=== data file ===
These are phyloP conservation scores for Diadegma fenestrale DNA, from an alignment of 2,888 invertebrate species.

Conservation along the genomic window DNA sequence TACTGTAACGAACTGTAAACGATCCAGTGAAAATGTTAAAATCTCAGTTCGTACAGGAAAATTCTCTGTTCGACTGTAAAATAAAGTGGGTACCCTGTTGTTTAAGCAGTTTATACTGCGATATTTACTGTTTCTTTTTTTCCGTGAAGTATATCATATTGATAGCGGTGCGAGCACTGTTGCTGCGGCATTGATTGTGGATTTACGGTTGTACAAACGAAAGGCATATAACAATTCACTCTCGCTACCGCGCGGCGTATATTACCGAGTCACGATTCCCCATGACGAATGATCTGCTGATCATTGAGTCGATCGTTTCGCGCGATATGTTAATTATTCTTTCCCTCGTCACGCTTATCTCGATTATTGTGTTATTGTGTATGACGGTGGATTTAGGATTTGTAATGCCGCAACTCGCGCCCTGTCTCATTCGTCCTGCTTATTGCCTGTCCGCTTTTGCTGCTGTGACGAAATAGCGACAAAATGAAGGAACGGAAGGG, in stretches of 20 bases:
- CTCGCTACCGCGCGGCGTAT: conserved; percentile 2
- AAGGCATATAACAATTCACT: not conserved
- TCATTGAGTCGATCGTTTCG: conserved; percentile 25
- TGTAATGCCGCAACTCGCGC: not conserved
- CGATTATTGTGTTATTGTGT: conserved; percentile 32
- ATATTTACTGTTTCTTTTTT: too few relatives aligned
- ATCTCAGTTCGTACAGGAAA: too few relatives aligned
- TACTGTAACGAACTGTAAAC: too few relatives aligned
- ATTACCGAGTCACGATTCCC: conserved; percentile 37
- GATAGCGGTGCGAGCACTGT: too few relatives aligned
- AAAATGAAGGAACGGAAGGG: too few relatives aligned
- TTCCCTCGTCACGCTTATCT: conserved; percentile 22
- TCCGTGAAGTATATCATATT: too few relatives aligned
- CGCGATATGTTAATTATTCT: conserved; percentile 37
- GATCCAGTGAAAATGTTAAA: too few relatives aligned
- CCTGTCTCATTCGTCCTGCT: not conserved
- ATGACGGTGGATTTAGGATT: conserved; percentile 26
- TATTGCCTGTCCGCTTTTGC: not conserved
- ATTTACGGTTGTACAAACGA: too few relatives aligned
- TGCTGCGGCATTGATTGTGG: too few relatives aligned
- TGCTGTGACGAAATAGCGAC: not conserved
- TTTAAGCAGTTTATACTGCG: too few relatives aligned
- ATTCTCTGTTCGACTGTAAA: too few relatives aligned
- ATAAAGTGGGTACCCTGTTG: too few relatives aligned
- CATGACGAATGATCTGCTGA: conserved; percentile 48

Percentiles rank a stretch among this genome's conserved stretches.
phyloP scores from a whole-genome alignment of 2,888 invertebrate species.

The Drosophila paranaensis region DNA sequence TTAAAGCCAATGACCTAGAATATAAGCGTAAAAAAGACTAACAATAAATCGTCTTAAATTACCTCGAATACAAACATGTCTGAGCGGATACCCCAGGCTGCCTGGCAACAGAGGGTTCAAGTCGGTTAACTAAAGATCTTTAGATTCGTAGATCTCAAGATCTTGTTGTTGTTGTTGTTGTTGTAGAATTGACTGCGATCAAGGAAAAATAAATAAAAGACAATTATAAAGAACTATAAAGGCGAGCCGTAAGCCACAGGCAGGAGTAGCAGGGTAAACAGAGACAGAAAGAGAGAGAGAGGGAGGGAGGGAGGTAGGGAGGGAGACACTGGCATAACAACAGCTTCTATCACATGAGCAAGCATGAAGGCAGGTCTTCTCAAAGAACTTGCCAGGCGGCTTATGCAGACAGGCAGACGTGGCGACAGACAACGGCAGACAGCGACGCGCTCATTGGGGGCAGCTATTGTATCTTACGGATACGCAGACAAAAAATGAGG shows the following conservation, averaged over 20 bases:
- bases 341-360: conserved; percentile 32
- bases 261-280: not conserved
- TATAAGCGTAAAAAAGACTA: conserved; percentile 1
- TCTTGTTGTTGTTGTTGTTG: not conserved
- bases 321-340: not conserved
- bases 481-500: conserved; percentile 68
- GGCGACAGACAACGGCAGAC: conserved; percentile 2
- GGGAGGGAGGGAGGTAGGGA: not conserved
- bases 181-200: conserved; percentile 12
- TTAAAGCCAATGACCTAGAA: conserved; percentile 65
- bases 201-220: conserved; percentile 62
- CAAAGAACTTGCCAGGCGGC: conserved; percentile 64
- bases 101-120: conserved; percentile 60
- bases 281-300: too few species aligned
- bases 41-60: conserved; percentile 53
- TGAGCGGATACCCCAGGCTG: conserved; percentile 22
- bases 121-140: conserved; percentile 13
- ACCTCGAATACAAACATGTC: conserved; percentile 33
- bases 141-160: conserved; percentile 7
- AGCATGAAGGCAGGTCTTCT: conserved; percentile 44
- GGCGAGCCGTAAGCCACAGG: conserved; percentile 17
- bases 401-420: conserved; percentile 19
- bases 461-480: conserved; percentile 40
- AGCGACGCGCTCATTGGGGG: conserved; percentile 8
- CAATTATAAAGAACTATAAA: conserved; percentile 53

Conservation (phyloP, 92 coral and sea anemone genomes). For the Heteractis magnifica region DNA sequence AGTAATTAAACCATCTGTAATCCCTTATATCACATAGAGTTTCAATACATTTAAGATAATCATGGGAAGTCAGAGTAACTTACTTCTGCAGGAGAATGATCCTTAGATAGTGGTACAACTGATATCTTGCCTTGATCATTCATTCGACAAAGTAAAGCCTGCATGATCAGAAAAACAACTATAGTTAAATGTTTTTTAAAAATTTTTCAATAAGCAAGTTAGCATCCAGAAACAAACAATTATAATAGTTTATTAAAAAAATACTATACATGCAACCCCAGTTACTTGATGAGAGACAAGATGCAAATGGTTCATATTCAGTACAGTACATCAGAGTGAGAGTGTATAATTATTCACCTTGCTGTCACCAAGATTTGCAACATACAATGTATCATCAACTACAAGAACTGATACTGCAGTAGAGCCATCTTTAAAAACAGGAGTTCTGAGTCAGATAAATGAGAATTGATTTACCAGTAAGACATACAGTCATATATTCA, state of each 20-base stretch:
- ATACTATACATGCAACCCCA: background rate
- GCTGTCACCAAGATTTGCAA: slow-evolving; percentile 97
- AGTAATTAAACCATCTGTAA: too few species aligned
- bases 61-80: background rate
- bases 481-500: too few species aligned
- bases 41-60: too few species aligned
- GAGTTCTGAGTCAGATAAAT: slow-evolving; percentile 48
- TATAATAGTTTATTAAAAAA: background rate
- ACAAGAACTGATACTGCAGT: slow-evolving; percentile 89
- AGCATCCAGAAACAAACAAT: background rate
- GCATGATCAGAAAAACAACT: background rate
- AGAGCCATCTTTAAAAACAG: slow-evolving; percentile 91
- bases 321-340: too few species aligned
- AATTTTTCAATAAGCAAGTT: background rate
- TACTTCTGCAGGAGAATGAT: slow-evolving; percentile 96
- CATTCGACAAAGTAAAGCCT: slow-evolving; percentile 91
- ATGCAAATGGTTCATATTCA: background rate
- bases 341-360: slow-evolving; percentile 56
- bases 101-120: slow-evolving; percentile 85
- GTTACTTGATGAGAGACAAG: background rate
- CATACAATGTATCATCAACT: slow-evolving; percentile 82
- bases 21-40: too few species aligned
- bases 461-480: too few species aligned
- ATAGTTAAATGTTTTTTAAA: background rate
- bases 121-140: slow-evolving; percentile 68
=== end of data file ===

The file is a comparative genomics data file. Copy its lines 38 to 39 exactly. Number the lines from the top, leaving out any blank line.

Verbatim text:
- GGGAGGGAGGGAGGTAGGGA: not conserved
- bases 181-200: conserved; percentile 12